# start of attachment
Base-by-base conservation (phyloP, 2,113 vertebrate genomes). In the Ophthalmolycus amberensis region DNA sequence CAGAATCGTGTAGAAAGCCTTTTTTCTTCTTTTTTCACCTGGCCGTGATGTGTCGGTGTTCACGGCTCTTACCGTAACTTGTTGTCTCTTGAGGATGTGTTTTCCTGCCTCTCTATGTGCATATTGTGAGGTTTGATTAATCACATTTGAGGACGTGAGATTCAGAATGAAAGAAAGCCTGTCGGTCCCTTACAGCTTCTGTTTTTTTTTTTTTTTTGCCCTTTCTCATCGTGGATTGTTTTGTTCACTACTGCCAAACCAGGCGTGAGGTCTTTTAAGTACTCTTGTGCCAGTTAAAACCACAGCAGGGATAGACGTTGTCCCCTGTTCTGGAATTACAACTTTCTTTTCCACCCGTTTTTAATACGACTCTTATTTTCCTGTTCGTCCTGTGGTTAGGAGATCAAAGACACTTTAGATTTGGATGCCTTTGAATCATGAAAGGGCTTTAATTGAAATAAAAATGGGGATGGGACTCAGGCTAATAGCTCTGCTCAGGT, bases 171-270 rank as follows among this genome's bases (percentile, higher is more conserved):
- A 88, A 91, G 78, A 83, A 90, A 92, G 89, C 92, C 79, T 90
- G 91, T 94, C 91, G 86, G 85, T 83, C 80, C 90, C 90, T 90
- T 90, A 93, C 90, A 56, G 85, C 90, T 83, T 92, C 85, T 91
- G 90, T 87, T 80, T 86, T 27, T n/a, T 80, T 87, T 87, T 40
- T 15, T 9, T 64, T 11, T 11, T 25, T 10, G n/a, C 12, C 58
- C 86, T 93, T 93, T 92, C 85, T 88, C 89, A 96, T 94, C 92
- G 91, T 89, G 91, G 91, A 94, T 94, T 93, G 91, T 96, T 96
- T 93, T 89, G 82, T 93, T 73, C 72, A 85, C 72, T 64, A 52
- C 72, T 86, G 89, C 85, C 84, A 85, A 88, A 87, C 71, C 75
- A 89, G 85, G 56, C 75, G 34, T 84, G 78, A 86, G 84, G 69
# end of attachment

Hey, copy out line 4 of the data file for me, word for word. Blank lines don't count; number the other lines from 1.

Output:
- T 90, A 93, C 90, A 56, G 85, C 90, T 83, T 92, C 85, T 91